Will Novartis be deprived of opportunity to apply for injunction if a modular trial?
68. In this case, the particular circumstances in which prejudice is alleged to arise are that the Patent will expire on 2nd June, 2024 and if the judgement on the infringement/revocation/competition defence is not delivered prior to that date, such as to enable Novartis to apply for an injunction prior to that date (assuming it wins), then Novartis will have missed its opportunity to seek an injunction to prevent Eli Lilly infringing its Patent.
69. As previously noted, Eli Lilly believes that whether the trial is a modular or unitary trial, Novartis is unlikely to have the opportunity to seek an injunction before the expiry of the Patent. In reply to this claim, Novartis points out that, while it disagrees with Eli Lilly in relation to the effect of a unitary trial on its opportunity to apply for an injunction, it is in complete agreement with Eli Lilly that if the trial is modular, Novartis will be deprived of the possibility of applying for an injunction.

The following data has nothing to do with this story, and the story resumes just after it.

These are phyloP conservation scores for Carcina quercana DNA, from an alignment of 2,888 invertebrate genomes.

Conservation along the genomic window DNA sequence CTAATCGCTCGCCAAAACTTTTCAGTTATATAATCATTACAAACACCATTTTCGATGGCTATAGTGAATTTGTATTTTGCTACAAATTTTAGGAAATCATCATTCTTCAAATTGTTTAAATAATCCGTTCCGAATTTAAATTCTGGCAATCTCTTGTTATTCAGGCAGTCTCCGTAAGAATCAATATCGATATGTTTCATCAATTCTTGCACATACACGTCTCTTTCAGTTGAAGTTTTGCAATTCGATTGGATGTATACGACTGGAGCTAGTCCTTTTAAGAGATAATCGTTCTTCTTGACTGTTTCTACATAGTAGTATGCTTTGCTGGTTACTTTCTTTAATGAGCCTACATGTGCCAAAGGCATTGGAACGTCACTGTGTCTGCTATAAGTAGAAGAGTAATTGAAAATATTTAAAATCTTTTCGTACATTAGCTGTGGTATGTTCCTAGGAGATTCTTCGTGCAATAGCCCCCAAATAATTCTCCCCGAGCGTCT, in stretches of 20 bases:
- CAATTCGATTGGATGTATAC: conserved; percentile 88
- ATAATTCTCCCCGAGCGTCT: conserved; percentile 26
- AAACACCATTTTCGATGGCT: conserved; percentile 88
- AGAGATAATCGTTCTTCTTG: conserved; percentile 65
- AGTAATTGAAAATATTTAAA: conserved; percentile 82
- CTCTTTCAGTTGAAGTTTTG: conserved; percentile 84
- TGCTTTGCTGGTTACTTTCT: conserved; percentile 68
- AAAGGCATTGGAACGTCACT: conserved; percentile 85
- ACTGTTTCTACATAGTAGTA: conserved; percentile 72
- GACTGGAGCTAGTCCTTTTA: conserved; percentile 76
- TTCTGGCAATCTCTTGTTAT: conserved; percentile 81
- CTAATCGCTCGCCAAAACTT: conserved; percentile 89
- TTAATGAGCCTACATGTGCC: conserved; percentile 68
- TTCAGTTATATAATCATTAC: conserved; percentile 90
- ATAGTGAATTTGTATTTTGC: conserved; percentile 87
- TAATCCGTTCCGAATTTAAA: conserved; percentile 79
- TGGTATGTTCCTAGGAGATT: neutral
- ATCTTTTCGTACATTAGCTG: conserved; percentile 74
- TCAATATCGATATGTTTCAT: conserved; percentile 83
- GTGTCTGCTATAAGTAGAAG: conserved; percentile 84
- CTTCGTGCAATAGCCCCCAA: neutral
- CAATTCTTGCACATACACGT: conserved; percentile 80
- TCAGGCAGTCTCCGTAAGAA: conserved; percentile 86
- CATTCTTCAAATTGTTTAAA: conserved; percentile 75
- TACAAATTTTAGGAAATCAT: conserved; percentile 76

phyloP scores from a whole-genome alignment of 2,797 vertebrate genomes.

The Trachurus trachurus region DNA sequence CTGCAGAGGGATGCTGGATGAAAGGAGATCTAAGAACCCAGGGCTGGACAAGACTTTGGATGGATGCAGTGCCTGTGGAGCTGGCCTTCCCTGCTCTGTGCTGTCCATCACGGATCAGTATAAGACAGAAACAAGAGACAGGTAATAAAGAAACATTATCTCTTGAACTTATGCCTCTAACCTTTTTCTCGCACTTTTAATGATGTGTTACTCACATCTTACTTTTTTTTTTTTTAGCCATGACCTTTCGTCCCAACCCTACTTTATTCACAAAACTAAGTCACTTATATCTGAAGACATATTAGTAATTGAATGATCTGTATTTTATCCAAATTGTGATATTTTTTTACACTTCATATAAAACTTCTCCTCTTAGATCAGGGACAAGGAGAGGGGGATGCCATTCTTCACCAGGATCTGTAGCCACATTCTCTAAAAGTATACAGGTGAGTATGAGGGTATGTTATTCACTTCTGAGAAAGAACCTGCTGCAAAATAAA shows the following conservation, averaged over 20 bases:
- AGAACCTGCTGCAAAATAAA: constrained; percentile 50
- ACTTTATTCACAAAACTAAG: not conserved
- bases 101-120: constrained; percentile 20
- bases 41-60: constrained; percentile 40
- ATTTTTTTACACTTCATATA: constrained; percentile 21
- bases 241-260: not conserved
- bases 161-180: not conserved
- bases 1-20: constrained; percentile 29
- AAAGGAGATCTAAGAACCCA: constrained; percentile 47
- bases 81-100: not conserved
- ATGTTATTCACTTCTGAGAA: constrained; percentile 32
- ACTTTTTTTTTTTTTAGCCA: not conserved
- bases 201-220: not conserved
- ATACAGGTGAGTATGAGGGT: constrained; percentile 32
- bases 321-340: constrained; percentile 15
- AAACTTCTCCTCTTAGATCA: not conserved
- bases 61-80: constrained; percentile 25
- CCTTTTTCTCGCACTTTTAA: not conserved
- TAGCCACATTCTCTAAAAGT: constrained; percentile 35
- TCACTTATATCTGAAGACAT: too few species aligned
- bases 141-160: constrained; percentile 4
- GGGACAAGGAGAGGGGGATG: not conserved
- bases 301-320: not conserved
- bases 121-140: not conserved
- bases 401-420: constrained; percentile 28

70. Because there is agreement between the parties that if there is a modular trial the Patent will have expired before judgment issues, this is precisely why Novartis says that Eli Lilly should not be granted the order for modularisation.
71. Furthermore, Novartis claims that seeking the modularisation is a tactical ploy by Eli Lilly to ensure that Novartis never gets an injunction against Eli Lilly for its alleged breach of Novartis’ Patent.